|ART AND MEDICINE
|Year : 2022 | Volume
| Issue : 4 | Page : 246-247
Can an artwork a day keep the doctor away?
Rachel Hajar M.D., F.A.C.C
Sr. Consultant Cardiologist, Director of HH Publications and Executive Coordinator for Research, Director of Non-Invasive Cardiology (1981–2014), Heart Hospital, Hamad Medical Corporation, Doha, Qatar
|Date of Submission||11-Oct-2022|
|Date of Acceptance||12-Oct-2022|
|Date of Web Publication||17-Nov-2022|
Dr. Rachel Hajar
Heart Hospital, Hamad Medical Corporation, P. O. Box 3050, Doha
Source of Support: None, Conflict of Interest: None
|How to cite this article:|
Hajar R. Can an artwork a day keep the doctor away?. Heart Views 2022;23:246-7
The answer is: It depends.
Attending a large number of similar art events resulted in less happiness while attending a broader range of types of art events, even if less frequently, correlated with more happiness. Korean researchers found that art viewing impacts happiness, but it depends on one's economic status. Those in lower-income brackets found benefits from attending performing arts and movies while wealthier audience members saw happiness benefits from visual arts experiences. These results indicate that the low-income group is more likely to enjoy arts and cultural activities that are more accessible and have lower opportunity costs but do not require high levels of cultural capital.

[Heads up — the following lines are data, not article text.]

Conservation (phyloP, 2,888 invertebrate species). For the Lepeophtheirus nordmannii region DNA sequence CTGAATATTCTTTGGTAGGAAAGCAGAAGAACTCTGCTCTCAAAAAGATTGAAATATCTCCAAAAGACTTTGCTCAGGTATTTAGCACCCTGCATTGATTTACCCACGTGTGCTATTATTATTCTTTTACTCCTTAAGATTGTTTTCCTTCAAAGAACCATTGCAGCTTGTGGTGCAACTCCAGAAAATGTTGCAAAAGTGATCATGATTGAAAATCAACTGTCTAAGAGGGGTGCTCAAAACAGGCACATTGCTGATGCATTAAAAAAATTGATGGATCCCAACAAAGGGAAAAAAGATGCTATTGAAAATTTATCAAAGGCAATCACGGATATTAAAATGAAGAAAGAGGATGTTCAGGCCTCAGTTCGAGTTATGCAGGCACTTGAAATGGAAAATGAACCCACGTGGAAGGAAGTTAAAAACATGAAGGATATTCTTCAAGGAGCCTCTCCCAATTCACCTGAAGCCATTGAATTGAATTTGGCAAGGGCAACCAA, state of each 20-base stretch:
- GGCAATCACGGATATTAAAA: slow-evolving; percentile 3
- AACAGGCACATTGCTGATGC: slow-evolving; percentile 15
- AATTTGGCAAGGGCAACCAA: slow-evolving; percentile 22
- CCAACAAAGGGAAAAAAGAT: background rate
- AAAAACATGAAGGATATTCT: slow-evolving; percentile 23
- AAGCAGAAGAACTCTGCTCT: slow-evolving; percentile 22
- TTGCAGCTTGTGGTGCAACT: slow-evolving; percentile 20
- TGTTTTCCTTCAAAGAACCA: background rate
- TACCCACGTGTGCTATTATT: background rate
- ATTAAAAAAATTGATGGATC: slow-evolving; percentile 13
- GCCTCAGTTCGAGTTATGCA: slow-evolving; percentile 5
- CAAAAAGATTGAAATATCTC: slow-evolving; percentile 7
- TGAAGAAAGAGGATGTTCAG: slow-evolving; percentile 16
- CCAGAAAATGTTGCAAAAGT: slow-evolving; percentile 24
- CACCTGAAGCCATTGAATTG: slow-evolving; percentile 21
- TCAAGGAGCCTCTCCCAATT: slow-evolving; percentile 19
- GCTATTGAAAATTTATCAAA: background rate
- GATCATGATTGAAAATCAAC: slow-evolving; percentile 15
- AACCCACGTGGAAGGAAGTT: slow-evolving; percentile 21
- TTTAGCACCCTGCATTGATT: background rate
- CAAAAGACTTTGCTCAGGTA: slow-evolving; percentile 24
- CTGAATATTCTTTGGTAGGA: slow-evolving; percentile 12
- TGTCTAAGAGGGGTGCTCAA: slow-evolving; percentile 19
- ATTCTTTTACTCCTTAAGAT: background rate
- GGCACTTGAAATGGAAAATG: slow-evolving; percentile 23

People are broadly aware that there might be some benefits to art engagement. Art can improve life satisfaction, purpose in life, loneliness, depression, cognitive decline and dementia, chronic pain, frailty, and premature death.
The Pew research center polled 19,000 adults in 17 countries and found the following: 10% of the US respondents found meaning in hobbies and recreation, including going to museums or just having fun. That figure went up to 22% among the British, 19% among the Swedes, and 18% among Australian respondents.
When researchers polled 8500 parents and 300 schools they found that adolescents who participated in extracurricular arts programs tended to fare better than those who did not. Forty-seven percent of parents said their kids had fewer behavioral problems such as less hyperactivity, inattention, and difficulty in peer relationships. Schools reported that students who were engaged in extracurricular arts were less likely to cut class, engage in physical confrontations, steal, vandalize, bully, or disrupt the class.
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Conflicts of interest
There are no conflicts of interest.